I think me and this drawer thing are going to get along just swimmingly.

A Job Box that is Also Workshop Overflow

A job box is a key part to keeping your tools safe and your customer happy when you are on-site.  I don’t do a whole lot of that anymore, but I did have to take a whole bunch of tools over to my work site remodeling the bathroom at my mother in laws place.  The Husky 37” job box is a great deal and super versatile at $50 as a job box. It is secure, weather proof and mobile with wheels and a pull behind handle. But it is also great to give myself some extra space by getting those 4th degree less-oft-used tools out of the shop when I don’t need them, but still safe and out of the elements.  I use this job box to store my demo tools, belt sander, and less polished woodworking tools. This way they are there when I need them, but they don’t have to take up valuable space in my shop.

And now, dust collection

Moving forward in 2019, if you follow me here, on youtube, or well anywhere you are going to see a few consistent themes to my content this year.  I am going to be building better shop furniture and storage. This year you will see a new proper workbench, an over the top clamp rack, and (hopefully) a new miter saw station.

I am also going to be building dedicated spaces, and out of the way dust collection for my whole shop.  After every project, I have to tear this place limb from limb sweeping, vacuuming, and blowing. My air filtration is constantly packed with sawdust.

A shop vacuum doesn’t have a huge footprint, and it is usually a good idea to have a couple in the shop.  Currently in my shop, I have a Festool CT36 lives under my table saw, a 16 gallon Ridgid SNR vac live under a dusttopper bucket, and a 16 gallon Ridgid NXT vacuum with blower plays utility duty  But, if you could only have one, it would have to be the Ridgid NXT vacuum. For a garage shop a vacuum is critical, but during a show deep cleaning a blower is a must. A corded electric blower isn’t terribly versatile but, for just cleaning out those last couple nooks and cranny’s in a garage workshop the blower attachment on this vacuum works PERFECTLY.  Sometimes you just don’t want to move every single tool in your shop.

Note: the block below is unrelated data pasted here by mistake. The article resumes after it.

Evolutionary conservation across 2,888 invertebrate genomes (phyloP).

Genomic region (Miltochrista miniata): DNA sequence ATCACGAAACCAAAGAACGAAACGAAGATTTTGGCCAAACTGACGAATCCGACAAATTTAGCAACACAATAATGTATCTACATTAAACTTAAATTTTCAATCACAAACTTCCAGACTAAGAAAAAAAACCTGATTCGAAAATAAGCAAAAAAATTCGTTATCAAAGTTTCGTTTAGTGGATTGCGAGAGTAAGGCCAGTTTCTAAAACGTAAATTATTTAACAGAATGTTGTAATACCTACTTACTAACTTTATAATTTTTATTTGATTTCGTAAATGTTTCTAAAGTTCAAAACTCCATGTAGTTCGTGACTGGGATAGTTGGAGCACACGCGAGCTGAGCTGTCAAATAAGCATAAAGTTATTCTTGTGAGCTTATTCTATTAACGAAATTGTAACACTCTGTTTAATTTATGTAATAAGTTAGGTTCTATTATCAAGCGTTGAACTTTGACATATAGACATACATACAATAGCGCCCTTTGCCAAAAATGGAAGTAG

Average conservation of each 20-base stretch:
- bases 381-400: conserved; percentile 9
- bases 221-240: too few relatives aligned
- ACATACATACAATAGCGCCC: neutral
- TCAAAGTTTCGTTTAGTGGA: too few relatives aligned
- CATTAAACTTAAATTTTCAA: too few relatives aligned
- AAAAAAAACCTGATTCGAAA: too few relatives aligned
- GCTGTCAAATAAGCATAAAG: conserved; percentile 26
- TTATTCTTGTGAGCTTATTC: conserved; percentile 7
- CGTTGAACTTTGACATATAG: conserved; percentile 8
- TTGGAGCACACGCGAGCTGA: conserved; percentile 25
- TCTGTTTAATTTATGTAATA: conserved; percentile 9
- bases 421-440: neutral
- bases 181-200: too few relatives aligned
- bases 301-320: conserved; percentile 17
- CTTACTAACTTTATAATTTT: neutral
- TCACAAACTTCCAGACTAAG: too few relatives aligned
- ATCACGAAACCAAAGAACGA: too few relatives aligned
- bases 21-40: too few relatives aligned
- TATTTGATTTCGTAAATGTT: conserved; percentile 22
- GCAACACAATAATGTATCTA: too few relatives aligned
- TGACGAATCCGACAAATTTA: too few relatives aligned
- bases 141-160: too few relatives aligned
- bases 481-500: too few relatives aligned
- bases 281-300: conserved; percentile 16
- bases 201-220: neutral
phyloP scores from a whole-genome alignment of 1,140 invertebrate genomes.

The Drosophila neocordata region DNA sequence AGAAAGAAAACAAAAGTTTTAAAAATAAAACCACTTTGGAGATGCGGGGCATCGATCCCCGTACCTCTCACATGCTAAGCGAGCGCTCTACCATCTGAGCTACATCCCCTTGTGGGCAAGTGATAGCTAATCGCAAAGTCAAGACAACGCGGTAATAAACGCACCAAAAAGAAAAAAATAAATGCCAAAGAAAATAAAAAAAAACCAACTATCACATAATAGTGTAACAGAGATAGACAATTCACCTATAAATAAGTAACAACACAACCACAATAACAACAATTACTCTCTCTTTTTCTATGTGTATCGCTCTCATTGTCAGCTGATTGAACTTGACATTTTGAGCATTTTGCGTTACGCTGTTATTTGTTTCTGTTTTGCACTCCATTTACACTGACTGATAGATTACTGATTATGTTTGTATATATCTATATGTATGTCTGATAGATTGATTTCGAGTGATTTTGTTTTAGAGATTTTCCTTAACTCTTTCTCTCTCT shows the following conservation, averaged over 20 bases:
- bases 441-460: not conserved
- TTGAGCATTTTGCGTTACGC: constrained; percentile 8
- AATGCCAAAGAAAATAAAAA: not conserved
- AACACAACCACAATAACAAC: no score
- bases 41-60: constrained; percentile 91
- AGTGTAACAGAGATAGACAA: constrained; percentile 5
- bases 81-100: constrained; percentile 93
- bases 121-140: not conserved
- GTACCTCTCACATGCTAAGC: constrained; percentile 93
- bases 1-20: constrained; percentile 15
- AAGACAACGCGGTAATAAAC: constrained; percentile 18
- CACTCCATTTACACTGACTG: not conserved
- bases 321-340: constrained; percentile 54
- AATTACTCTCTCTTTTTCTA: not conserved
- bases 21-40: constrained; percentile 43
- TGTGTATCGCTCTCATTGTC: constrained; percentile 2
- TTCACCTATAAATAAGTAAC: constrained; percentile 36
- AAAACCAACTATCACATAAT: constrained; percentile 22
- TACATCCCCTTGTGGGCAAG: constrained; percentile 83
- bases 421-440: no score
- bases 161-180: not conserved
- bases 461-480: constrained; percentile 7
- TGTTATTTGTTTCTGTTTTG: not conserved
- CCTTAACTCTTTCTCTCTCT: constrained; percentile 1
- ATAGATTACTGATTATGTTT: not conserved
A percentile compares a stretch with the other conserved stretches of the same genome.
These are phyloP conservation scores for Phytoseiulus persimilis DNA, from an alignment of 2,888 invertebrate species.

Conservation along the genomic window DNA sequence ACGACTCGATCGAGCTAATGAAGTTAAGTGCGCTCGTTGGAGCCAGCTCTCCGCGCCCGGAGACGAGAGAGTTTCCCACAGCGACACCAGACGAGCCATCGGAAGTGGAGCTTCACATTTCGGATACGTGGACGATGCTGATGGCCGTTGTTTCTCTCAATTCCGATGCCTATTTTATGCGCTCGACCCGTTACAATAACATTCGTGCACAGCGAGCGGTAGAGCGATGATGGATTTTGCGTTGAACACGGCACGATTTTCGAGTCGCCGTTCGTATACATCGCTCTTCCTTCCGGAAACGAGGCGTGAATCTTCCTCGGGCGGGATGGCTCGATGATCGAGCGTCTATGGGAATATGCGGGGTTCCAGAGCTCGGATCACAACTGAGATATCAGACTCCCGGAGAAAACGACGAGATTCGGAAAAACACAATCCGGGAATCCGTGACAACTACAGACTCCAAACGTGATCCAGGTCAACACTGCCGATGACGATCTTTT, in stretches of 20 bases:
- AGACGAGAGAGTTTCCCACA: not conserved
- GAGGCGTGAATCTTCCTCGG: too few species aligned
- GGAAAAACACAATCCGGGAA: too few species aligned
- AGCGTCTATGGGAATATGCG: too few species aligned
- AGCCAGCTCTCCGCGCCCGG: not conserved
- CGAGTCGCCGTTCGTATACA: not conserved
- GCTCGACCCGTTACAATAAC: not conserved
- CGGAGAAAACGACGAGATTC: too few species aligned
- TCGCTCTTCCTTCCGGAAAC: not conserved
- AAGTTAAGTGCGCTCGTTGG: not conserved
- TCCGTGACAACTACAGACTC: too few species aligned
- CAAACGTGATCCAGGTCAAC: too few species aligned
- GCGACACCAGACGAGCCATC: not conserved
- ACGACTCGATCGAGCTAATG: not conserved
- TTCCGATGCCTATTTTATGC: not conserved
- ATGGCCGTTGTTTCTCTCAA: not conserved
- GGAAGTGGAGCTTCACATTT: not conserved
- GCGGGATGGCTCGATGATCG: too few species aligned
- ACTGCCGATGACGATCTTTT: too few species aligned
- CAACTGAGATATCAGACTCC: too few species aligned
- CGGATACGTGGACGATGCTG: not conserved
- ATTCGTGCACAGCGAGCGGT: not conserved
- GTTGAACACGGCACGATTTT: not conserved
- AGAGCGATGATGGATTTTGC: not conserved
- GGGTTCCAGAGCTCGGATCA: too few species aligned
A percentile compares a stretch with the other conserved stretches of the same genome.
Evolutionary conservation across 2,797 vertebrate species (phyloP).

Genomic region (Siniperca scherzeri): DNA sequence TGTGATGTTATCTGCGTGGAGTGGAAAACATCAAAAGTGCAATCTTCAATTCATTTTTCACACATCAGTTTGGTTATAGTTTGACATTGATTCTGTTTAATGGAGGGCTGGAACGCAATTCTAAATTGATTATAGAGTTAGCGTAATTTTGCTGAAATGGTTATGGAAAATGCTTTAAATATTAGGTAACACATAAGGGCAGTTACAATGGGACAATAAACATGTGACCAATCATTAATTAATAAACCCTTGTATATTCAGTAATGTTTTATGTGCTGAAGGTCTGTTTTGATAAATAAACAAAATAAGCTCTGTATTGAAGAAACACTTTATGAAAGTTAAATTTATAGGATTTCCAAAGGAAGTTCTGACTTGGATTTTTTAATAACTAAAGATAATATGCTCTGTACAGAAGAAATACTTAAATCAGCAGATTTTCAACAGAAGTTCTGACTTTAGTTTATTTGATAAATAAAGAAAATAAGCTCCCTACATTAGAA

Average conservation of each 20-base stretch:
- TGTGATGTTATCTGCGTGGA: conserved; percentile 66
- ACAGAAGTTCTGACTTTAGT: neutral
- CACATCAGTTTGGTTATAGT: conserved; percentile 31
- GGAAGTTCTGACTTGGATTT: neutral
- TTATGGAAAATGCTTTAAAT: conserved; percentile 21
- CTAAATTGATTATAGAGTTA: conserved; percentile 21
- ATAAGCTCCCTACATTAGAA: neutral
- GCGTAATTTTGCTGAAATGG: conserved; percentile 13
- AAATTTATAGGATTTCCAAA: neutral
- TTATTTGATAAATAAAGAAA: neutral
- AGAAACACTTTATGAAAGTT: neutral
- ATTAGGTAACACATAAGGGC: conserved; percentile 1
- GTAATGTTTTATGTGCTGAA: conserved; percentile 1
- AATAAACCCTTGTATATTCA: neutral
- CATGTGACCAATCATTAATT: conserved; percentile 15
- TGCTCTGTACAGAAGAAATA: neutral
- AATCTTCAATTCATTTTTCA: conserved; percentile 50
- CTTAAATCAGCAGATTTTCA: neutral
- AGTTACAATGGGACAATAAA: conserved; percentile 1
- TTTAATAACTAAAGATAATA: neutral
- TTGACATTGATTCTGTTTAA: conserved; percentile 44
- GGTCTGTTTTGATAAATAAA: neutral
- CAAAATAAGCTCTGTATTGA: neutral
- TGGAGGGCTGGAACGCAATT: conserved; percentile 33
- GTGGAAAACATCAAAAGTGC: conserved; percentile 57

ridgid nxt blower 16 gallon
Having a blower in the shop is critical, unless you feel like moving all your furniture every time.

Anyways, these are my new years resolutions in the shop to myself, my shop, and you folks.

What are yours?

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Keep your tools sharp, and your mind sharper



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  • […] are going to change. Before we were even thinking of moving, I made workshop organization my New Year’s Resolution. I have partnered with Home Depot to make this space a marvel of organization and tidiness and KEEP […]